(Bloomberg) — Europe’s energy crisis escalated as Russian natural-gas giant Gazprom PJSC said it will halt supplies to French utility Engie SA because of a disagreement over payments.
Gazprom has notified Engie about a full cutoff of gas from Sept. 1 as the utility hasn’t paid in full for July deliveries, the Russian gas producer said in a statement. Earlier, Gazprom said it would reduce gas supplies starting Tuesday. It also plans to shut the Nord Stream pipeline to Germany for three days of maintenance beginning Wednesday.
Moscow has progressively choked shipments of the fuel to Europe in retaliation for sanctions related to its invasion of Ukraine. The cutbacks, which have so far mostly targeted Germany and eastern Europe, have plunged the continent into its worst energy crisis in 50 years, sending prices soaring amid concerns about supply shortages during the coming winter.
“We’re getting ready for the worst-case scenario, which is a complete cut-off,” French Energy Transition Minister Agnes Pannier-Runacher told France Inter radio when asked about Engie on Tuesday, before Gazprom’s announcement of a total halt to gas deliveries. She reiterated that Russia was using gas as a weapon of war.
Gazprom’s move follows Monday’s call from French Prime Minister Elisabeth Borne for businesses to cut energy use or face possible rationing this winter if Russia halts gas deliveries. A much higher than usual number of outages at Electricite de France SA’s aging nuclear reactors is also straining the energy market, sending gas and electricity prices in Europe to records.
Before Gazprom announced the complete halt to gas supplies, Engie said in a statement earlier Tuesday that it already secured the volumes necessary to meet its customer commitments and its own requirements. The company also said it has “put in place several measures to significantly reduce any direct financial and physical impacts that could result from an interruption to gas supplies by Gazprom.”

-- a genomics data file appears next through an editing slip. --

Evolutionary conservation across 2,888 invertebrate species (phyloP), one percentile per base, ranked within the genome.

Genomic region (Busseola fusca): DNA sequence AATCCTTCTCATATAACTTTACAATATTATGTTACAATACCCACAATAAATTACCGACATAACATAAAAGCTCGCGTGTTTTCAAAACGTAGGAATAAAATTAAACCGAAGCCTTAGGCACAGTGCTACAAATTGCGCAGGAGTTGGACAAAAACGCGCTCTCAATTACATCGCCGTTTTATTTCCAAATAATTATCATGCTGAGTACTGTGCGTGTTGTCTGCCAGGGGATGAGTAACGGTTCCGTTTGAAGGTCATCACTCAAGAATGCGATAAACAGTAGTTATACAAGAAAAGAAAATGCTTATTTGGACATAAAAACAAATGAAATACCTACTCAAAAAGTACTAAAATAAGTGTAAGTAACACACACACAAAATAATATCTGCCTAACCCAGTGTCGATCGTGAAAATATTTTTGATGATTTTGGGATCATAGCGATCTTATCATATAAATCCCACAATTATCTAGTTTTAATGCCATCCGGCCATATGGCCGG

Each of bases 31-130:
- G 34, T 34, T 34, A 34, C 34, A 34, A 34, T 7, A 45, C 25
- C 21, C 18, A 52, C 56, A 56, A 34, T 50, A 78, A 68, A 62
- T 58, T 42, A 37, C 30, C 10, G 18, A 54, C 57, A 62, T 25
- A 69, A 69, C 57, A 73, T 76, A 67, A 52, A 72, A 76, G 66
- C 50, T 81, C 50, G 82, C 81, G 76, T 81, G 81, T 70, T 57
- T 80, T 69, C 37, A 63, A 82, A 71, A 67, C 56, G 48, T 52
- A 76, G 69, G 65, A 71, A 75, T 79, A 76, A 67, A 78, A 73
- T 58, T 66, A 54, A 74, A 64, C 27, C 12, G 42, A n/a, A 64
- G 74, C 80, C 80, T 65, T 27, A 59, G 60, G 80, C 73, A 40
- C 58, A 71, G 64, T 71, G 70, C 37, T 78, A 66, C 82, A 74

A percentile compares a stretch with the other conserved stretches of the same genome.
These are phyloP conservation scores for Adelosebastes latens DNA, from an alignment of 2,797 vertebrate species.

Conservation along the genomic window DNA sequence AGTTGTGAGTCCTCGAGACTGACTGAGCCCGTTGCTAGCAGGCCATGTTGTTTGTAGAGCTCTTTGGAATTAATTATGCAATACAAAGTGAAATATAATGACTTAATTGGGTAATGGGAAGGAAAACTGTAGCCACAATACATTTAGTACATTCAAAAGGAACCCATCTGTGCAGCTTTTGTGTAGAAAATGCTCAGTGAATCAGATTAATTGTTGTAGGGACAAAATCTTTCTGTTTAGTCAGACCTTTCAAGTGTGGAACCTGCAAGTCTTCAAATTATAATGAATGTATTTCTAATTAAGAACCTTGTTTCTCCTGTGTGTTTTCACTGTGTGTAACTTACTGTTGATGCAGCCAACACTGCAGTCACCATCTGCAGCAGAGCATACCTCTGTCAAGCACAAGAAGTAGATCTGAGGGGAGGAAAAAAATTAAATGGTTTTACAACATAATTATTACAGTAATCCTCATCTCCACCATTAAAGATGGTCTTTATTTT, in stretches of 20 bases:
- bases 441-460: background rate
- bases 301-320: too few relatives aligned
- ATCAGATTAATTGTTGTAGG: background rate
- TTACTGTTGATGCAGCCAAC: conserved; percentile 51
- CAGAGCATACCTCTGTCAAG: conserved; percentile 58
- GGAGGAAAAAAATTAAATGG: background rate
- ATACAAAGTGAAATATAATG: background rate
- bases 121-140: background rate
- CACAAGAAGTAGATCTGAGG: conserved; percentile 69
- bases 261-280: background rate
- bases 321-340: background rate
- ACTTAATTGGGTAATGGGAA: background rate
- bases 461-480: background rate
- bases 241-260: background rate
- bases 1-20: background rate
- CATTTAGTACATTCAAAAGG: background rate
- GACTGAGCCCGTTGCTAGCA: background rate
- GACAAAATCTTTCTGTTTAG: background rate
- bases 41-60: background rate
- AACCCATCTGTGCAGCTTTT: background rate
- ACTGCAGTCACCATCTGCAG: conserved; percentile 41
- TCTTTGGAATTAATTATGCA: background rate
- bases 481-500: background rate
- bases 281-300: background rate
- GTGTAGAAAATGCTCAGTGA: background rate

Governments across the continent are scrambling to cut their dependence on Russian energy and drafting plans to ration fuel if conservation measures fall short. They are also spending tens of billions of euros to partly shield businesses and households from surging bills amid rising risks of recession. The European Union is preparing steps to limit power prices in the short term, and to sever the link between gas and electricity costs longer term.
Read more: European Energy Prices Plunge as EU Plans to Intervene in Crisis
With more than 90% of its gas storage full, France should have enough fuel to cope with a winter with average temperatures, Engie Executive Vice President Claire Waysand said Monday. However, the situation could be tight during potential cold snaps, she added.
European Commission President Ursula von der Leyen said Tuesday that reserves in the European Union have hit an average of 80%, a target the EU had aimed to reach by Nov. 1.
Engie is holding talks with Algeria’s Sonatrach as part of its diversification strategy away from Russian supplies. Those new medium- and long-term contracts with the North African nation wouldn’t kick in this winter, Waysand said.